Brown as Businessman: Not Exciting, But A Better Assessment

The time of Brown’s financial difficulties was a period of tribulation for many others too.  In the antebellum era there was no national bank and none of the supports and resources that are available to the business community today. If there were such a thing as the limited liability corporation in Brown’s day, his personal story would have been much less agonizing.  Furthermore, in the 1820s and early 1830s, Brown actually was fairly successful as a frontier businessman in northwestern Pennsylvania.  When he returned to his home state of Ohio to engage in land speculation in the later 1830s, he fell prey—like many others—to the economic downturns that afflicted states in the west, and became overly dependent on credit.  The lawsuits, debts, and financial difficulties that plagued him into the 1840s involved properties and real estate speculation that ultimately brought him to bankruptcy in 1842.

What Burns overlooks in his cynical reading is that by the later 1840s, Brown had made an impressive comeback, having distinguished himself as one of the nation’s leading experts in fine sheep and wool—so much so that his name, activities, and correspondence can be found in a number of agricultural journals of the day.  His only other business difficulty came as a result of affiliating himself with the wealthy but incompetent Ohioan, Simon Perkins Jr. of Akron.  With Perkins’ support, Brown oversaw the expansion and success of the Perkins flocks in Ohio.  In 1846, the partners embarked upon a wool commission operation in Massachusetts that was intended to better the condition of woolgrowers, then under the heel of powerful manufacturers in New England.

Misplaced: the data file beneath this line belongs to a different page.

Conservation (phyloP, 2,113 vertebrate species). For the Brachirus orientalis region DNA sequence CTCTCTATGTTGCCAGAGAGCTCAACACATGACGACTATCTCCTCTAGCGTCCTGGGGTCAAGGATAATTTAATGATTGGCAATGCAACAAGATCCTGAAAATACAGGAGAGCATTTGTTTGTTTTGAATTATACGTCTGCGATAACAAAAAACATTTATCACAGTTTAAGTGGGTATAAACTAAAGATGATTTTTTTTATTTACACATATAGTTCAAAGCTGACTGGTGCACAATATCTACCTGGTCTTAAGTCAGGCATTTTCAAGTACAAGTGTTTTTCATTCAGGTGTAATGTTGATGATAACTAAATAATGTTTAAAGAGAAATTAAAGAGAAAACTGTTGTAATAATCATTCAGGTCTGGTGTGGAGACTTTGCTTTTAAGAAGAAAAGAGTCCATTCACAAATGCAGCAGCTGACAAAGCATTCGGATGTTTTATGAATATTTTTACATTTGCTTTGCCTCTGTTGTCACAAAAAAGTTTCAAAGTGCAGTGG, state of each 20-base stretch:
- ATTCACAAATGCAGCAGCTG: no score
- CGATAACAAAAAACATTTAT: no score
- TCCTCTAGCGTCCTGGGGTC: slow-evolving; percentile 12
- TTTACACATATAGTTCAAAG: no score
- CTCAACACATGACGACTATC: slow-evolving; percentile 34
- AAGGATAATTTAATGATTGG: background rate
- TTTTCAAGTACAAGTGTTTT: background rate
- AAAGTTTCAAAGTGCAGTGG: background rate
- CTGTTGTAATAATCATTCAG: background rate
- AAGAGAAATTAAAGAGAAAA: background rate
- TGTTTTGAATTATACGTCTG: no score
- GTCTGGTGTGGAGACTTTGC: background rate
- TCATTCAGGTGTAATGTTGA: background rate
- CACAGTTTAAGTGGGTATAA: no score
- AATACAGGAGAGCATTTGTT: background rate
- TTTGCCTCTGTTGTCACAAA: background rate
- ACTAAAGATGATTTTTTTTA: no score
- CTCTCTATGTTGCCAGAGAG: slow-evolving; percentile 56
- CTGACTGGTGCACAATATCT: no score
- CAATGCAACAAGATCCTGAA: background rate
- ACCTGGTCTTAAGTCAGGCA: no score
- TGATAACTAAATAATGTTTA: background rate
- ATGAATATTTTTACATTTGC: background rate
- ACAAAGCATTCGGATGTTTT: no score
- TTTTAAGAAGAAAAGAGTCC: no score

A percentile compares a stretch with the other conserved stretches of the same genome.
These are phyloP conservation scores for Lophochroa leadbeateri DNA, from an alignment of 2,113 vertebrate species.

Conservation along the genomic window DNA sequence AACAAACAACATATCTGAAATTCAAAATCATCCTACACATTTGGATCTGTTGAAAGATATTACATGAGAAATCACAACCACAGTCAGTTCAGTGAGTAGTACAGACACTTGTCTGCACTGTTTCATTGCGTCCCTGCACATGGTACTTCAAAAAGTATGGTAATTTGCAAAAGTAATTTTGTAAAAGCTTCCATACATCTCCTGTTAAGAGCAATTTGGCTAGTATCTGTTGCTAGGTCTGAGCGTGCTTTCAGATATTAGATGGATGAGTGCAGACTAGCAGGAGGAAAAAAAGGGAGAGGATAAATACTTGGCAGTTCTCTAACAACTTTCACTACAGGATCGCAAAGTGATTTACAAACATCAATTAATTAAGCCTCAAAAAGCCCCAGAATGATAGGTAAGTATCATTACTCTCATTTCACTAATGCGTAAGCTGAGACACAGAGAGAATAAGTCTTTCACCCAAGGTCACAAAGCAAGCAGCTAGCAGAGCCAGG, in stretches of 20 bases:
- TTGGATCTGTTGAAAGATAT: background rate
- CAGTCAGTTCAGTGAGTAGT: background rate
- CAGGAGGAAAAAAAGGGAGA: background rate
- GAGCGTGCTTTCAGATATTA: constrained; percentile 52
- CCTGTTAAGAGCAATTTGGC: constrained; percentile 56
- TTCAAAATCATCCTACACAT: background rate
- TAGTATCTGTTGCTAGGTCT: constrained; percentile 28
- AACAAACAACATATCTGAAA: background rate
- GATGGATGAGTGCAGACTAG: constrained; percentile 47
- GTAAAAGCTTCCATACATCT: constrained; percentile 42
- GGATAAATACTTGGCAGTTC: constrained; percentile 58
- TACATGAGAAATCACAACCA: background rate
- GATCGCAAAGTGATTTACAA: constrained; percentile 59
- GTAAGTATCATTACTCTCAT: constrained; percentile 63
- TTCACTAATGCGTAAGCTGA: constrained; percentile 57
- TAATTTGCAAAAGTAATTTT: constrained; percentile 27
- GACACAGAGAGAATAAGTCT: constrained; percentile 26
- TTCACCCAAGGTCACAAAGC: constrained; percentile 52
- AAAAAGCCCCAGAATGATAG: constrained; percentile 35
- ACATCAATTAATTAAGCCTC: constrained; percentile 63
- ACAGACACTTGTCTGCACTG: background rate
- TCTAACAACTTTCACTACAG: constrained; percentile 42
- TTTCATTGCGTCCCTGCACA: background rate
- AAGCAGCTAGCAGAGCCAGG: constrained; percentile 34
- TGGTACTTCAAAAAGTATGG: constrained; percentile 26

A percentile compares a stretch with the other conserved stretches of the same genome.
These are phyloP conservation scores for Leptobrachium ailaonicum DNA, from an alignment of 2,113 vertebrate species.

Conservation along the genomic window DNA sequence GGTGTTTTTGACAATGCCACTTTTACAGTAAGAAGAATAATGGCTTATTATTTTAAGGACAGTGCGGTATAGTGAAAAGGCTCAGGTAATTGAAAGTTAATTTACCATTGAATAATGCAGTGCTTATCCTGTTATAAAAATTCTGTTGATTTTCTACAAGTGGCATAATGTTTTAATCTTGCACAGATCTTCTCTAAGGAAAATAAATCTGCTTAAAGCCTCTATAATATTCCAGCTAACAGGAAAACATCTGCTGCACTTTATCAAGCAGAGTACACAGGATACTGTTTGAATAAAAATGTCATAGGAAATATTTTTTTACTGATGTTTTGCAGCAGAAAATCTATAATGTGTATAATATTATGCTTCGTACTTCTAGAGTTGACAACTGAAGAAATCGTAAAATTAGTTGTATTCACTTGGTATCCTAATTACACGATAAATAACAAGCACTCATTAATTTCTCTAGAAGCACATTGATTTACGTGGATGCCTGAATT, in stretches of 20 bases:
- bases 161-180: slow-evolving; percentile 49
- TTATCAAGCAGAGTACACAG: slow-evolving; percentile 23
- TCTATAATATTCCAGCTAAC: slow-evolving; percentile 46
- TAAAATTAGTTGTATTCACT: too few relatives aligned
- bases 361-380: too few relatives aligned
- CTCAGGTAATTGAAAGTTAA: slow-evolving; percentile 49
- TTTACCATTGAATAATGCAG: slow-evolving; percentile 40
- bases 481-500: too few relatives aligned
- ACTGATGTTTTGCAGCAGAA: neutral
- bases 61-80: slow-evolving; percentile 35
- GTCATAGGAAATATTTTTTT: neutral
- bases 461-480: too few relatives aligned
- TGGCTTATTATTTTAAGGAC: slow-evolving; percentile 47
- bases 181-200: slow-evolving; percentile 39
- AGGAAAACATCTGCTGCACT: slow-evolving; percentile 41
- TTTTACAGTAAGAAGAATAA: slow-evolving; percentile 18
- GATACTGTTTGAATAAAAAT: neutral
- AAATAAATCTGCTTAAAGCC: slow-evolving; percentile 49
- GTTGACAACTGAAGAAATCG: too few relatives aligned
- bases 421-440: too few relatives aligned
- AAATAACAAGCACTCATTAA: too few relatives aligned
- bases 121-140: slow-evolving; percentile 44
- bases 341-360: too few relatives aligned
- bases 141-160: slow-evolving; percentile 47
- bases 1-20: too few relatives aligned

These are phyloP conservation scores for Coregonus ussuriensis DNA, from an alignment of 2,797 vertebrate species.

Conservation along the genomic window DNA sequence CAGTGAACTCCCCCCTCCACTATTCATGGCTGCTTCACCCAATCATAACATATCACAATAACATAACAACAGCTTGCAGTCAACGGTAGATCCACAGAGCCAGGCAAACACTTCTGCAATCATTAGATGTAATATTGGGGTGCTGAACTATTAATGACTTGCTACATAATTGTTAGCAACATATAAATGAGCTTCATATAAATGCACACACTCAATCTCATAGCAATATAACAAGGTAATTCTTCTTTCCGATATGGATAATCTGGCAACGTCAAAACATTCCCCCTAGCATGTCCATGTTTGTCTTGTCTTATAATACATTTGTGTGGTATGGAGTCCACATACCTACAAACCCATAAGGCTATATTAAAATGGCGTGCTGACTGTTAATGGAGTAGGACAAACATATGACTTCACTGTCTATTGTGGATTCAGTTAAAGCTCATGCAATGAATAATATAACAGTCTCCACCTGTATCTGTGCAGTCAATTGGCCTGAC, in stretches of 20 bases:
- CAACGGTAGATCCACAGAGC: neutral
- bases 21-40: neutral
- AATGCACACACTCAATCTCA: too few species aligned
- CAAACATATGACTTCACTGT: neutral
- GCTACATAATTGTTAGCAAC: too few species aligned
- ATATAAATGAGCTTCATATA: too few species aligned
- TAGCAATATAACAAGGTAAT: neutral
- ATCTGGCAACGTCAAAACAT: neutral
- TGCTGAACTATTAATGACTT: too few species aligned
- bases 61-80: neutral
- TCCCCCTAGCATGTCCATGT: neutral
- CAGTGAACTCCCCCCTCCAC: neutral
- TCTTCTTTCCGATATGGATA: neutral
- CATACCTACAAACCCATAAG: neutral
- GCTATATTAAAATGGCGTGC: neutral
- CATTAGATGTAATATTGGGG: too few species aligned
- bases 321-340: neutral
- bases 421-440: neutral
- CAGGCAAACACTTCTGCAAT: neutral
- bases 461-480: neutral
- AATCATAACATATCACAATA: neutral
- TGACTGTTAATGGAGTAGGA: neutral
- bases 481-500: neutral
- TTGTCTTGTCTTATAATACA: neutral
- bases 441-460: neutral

To be sure, "the firm of Perkins & Brown" lasted only three years, but it did not fail because Brown was an “inept businessman.” Rather, the demise of the wool commission operation resulted from two more significant causes: the woolgrowers primarily represented (from Ohio, western Pennsylvania, and western Virginia) were not yet unified or disciplined sufficiently to organize against the powerful manufacturers; in contrast, the manufacturers were well aligned and had sufficient resources to hold off from buying Perkins & Brown wools.